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Corn Farmers Feel Missed Marketing Opportunity, Analyst Says
On the surface, USDA’s July 11 monthly Supply and Demand report was considered slightly negative for corn.
Futures moved lower in reaction, yet quickly reversed direction and finished higher. The next day, futures continued to climb higher, and reached $4.60¾ – near the contract high of $4.73. When trade resumed Sunday night, prices peaked at $4.64¾ and then began to slide.
For nearly the next three weeks, prices slid. On August 1, they hit $3.97¼. Uncertain growing conditions (including a cool, wet spring and late planting) and less-than-ideal weather meant little to the market. Producers were caught off guard at the magnitude of the drop. The price drop could have been for any number of reasons that may have end users back away, including margin call long liquidation, trade concerns, and prospects for improved weather. Whatever the reasons, the drop in price was larger than expected and frustrating to producers, who are now experiencing that uneasiness of missed opportunity.
Marketing carries some attachment of emotion, no matter how long you’ve done it. For some, this never goes away, it’s heightened every year, and often leads to marketing decisions that are later regretted. The last weather market of consequence was 2012, when corn futures rallied from near $5.00 a bushel to well over $8.00 in less than 60 days. This year, it looked as though the market may have had a similar setup, with a third of the crop planted after June 2. Yet, December futures tried to rally on three occasions, each time rallying above $4.50, only to fail. Plans to sell above $5.00, the highest value in five years, vanished.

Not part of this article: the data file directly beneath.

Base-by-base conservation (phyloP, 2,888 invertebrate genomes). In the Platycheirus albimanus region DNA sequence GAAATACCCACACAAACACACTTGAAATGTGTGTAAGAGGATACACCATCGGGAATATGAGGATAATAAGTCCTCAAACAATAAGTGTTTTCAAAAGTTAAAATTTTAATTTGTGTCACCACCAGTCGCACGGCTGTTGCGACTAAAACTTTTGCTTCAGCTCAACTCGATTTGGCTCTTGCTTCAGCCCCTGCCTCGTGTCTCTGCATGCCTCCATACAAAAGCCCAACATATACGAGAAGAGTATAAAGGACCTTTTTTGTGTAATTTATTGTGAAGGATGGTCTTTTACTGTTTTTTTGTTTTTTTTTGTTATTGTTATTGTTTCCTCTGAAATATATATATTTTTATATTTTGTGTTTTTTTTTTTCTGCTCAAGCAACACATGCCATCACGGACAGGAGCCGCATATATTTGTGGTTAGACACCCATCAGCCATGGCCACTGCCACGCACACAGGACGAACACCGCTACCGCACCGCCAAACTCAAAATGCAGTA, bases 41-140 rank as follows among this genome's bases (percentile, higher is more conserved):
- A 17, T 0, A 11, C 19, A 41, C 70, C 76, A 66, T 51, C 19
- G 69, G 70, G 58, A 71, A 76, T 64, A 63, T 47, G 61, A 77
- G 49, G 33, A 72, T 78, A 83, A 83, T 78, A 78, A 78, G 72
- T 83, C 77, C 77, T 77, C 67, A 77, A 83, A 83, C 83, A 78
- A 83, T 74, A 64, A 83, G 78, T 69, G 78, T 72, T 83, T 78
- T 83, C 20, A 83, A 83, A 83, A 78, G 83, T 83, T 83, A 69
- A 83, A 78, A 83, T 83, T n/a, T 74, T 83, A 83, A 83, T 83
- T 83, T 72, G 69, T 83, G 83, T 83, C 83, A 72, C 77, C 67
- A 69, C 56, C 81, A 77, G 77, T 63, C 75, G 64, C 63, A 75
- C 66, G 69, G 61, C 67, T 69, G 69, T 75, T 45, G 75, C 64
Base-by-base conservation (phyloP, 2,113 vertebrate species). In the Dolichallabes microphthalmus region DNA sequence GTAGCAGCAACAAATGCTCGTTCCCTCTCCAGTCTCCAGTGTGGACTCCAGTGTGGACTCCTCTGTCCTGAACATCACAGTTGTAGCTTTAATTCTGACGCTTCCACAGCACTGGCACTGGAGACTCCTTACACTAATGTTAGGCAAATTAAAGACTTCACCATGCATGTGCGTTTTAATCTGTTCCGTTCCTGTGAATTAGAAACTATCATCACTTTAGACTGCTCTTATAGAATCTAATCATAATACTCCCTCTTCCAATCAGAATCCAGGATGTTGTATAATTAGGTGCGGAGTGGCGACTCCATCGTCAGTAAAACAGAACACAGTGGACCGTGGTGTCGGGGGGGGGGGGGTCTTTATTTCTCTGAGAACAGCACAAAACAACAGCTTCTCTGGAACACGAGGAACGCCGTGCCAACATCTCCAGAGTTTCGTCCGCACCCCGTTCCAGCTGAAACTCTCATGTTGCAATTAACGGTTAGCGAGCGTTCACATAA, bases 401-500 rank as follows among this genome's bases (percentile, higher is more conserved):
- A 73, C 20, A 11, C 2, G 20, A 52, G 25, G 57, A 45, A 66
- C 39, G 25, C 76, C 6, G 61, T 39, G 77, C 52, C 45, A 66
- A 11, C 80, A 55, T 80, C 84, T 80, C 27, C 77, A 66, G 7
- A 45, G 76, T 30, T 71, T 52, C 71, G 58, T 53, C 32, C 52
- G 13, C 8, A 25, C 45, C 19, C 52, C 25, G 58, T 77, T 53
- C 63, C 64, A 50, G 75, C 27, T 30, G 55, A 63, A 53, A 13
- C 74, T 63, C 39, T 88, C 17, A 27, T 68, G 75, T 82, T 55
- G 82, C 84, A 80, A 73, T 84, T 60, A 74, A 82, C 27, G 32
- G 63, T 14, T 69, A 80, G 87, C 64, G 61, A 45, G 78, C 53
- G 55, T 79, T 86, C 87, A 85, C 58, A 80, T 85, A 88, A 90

How do you avoid the pitfalls of selling too much too soon, and not enough? One of the keys is setting target points. For the first 25% to 50% of expected production, setting targets above the markets generally provides producers with the comfort of selling price rallies. The fear or concern of selling too much too soon is still real. The key is setting targets and having call options purchased. Call options provide the discipline to make cash sales, regardless of a friendly price outlook. Weather outlooks often change. When they do, prices move quickly. If prices move higher, your cash sales may seem too low, and your call option is poised to increase in value.
We are in a challenging growing year. We empathize with producers who were reluctant to make sales at higher prices because their crop condition was too uncertain. By having targets to sell above the market, sales could have been made. Producers who were hesitant to sell ahead could use put options. Puts give the owner the right (not the obligation) to be a seller in futures. Puts are often referred to as insurance against lower prices. A combination of cash targets, calls, and puts can make for a balanced marketing strategy. You can alleviate the stress of trying to outguess the next weather forecast, crop report, political development, or some other event that isn’t even considered at this time.